Obama must placate. This goes much higher up the food chain. Higher than Obama, in fact.Google the following:Clinton Obama June 6 2008 Chantilly Virginia and keep in mind that those whom they met with in secret behind the American people's backs that day were and are the same banksters that have gotten filthy rich off of the illegality of drugs courtesy of laundering the ill-gotten, bloodstained proceeds of that particular 'commerce'. The same ones that trashed the worlds economy. The dirty money was all that kept them afloat as they handed the rest of lead-filled life-preservers. You don't think they'd give up that cash cow without a fight, do you?That's why all this kabuki over who has the power to end the madness. But it will only go on for as long as the voters allow it to.Voters who increasingly are younger, cannabis-savvy (and history of prohibition savvy) and are no longer willing to put up with machine politics slowing progress on this issue.It's put-up-or-shut-up, and the people who really run things know it. The time to end cannabis prohibition has come. Period. And nothing, but nothing, can stop it now. Not with most of the voting public in favor of it. The pressure from below to end cannabis prohibition is meeting and will soon exceed the pressure to retain it from above. And Obama's masters know it.
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Comment #6 posted by The GCW on February 03, 2014 at 11:57:45 PT
Racial disparity 
Obama could not connect cannabis and racial disparity in His 1st term.But now He can and does.I don't think We've heard the last of this with Obama and Holder.
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Comment #5 posted by Oleg the Tumor on February 03, 2014 at 11:11:00 PT:
Don't Make Us Laugh!
"When did it become acceptable for the country’s top law-enforcement officer to decide which federal statutes to enforce and which to ignore?"How far back can we go with this one?J. Edgar Hoover, for example, would never have stood for this sort of thing, would he?The Government itself has been stirring up the strangest batch of kool-aid for the last 100 years. Take the illegal prohibition of a petroleum substitute by a eugenics-driven group of investors, add in a worldwide (read: BRITISH) banking industry to receive "US dollars only" for oil, and stir it up with a liberal portion of "Globalism".Wait until the foam subsides (eye protection is recommended as currencies tend to collapse with a certain irrational exuberant effervecense), next, dump in the effects of trillions in "Quantitative Easing" - then chug it down because its the only game in town!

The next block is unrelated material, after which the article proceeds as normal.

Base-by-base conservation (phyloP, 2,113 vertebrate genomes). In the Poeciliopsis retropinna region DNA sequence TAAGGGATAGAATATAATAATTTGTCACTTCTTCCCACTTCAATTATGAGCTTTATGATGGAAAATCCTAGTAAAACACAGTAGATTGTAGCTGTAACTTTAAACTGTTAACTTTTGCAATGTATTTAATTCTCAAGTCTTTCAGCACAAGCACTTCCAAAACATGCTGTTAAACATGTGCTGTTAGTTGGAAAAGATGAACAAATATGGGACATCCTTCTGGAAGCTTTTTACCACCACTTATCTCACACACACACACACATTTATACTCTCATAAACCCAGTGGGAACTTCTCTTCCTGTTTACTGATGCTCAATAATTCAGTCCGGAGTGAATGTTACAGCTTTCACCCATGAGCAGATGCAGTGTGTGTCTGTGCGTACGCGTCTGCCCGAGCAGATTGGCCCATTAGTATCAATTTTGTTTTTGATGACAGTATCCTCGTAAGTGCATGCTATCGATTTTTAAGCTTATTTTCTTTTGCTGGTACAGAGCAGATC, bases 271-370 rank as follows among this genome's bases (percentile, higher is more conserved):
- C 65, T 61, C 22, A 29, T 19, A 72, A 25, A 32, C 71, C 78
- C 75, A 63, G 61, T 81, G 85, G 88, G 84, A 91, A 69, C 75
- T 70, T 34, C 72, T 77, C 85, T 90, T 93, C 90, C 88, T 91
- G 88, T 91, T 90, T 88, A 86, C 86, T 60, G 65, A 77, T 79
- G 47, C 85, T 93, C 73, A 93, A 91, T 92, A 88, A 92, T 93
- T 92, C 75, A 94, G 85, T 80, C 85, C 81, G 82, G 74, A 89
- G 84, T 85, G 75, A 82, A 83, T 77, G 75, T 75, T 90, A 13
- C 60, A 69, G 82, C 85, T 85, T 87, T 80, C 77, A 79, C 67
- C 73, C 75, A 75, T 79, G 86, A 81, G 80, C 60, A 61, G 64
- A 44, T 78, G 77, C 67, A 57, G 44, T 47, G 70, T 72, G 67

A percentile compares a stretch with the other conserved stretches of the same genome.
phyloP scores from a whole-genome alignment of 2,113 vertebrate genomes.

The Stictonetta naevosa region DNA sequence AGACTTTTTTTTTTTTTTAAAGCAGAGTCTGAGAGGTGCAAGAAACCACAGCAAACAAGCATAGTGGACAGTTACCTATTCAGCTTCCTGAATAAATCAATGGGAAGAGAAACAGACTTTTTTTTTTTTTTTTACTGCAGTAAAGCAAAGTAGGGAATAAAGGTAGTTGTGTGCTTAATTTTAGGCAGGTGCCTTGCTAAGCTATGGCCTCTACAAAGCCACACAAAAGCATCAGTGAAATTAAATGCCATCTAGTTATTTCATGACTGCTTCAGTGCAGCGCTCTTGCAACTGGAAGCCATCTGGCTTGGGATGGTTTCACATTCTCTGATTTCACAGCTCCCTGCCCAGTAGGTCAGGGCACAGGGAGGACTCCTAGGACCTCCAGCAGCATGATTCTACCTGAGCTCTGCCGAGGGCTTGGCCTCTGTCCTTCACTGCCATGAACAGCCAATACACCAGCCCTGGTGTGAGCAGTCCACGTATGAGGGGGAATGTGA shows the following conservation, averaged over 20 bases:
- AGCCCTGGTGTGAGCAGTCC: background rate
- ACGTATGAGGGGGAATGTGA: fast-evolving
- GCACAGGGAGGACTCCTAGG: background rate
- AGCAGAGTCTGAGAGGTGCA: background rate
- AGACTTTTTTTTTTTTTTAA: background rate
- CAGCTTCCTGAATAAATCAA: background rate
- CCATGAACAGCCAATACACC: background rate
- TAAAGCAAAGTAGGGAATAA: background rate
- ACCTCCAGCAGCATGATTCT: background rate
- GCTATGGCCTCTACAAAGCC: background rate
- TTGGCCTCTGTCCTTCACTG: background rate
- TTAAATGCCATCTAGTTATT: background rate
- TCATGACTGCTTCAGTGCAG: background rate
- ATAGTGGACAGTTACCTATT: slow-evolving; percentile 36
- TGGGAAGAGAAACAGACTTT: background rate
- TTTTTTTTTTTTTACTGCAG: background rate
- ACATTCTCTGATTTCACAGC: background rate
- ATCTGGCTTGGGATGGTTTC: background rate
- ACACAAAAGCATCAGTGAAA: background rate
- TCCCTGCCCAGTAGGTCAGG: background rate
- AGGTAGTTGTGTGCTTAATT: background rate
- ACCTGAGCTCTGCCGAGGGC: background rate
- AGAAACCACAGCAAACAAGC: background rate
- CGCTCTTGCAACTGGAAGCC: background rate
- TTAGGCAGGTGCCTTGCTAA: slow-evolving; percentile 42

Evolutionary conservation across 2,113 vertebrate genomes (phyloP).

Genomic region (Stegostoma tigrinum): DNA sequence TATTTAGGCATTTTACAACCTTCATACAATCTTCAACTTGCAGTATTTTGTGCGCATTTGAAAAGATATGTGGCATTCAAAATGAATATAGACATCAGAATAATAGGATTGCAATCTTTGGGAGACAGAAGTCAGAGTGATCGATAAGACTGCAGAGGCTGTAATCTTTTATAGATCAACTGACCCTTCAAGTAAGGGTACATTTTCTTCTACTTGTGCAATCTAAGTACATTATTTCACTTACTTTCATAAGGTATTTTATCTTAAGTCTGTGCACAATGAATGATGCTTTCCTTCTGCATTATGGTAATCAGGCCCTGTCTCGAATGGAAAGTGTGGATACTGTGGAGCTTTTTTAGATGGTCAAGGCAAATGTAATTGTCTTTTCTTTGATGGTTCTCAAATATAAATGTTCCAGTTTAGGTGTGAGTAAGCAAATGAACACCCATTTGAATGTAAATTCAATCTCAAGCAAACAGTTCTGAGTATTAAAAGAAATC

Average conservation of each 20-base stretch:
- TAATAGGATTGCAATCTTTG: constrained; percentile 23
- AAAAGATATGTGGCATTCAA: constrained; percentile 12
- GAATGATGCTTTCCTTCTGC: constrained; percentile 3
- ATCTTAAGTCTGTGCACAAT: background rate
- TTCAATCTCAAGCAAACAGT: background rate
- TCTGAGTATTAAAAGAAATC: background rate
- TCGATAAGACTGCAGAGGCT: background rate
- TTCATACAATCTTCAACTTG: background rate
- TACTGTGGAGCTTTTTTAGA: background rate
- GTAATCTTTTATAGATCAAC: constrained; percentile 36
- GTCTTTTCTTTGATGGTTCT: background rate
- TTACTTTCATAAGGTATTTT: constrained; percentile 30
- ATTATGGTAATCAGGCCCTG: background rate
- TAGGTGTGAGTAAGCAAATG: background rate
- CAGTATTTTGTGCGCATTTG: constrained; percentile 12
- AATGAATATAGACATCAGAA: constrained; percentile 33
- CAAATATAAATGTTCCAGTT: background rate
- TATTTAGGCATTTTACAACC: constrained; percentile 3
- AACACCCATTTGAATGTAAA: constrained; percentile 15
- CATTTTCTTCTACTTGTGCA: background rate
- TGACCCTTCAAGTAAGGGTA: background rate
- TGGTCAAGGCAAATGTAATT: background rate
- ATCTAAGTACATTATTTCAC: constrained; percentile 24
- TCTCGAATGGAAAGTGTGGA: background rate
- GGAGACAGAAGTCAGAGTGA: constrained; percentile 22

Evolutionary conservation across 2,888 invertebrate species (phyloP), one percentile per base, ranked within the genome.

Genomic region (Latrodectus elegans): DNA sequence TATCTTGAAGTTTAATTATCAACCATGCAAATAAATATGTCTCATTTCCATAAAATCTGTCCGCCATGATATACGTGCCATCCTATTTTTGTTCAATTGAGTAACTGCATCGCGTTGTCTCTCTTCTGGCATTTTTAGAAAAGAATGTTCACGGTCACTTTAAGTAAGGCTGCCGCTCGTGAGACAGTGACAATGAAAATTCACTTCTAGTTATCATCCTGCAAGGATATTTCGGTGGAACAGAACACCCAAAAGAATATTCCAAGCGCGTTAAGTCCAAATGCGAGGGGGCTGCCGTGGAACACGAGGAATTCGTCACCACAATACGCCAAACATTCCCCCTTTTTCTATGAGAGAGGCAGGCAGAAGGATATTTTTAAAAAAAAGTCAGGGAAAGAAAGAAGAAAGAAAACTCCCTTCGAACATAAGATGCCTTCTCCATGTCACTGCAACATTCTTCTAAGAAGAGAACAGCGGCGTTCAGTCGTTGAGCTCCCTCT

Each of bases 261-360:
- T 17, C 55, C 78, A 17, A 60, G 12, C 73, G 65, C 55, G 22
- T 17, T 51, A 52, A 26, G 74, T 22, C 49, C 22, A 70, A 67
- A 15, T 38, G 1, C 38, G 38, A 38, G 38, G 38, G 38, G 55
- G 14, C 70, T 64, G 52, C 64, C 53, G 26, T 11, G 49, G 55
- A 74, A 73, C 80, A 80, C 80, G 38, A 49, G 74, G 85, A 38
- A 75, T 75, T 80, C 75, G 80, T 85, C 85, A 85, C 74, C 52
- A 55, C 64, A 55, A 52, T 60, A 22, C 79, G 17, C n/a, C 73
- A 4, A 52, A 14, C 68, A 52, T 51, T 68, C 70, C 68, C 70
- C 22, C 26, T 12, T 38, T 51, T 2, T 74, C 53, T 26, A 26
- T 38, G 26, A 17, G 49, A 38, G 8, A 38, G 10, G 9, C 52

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Comment #4 posted by schmeff on February 03, 2014 at 10:49:04 PT
Right on runruff. If I could whisper in Obama's ear, I would tell him that his detractors scream because that's what they do - they detract. It really has no relationship to what you DO Mr. President, and will continue regardless. You have nothing to lose, and your people (all of US) have a lot to gain. You will be remembered for something much more significant than chopping down a cherry tree.
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Comment #3 posted by runruff on February 03, 2014 at 09:53:32 PT
He can make history
or try to please the naysayers.History will give big kudos, even make him a hero.It could even turn out that by ending prohibition he saved the planet?The trade off is; he will catch a scathing by his detractors.
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Comment #2 posted by schmeff on February 03, 2014 at 09:37:47 PT
As Plain as Black and Black
Just as there is racial disparity in the way anti-drug laws are enforced, there will be racial disparity in the way history treats two black men: Holder and Obama.If those two black men initiate the beginning of the end of the Drug War, the same set of folks who will expound at length about what a great President "The Gipper" was will insist that America went to hell when those n*****s were in office. Yup, things were just fine and dandy before Amos and Andy turned our children into drug addicts.I think both Eric Holder and Barack Obama would love to make some positive changes in drug policy, but also feel how much easier such a change would be coming from a white President.
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Comment #1 posted by HempWorld on February 03, 2014 at 07:49:55 PT
It's Up To Obama Not Congress...
I am surprised that Bloomberg publishes this article in error. It is president Obama who can make the change with a stroke of a pen!Please Mr. president, do it now!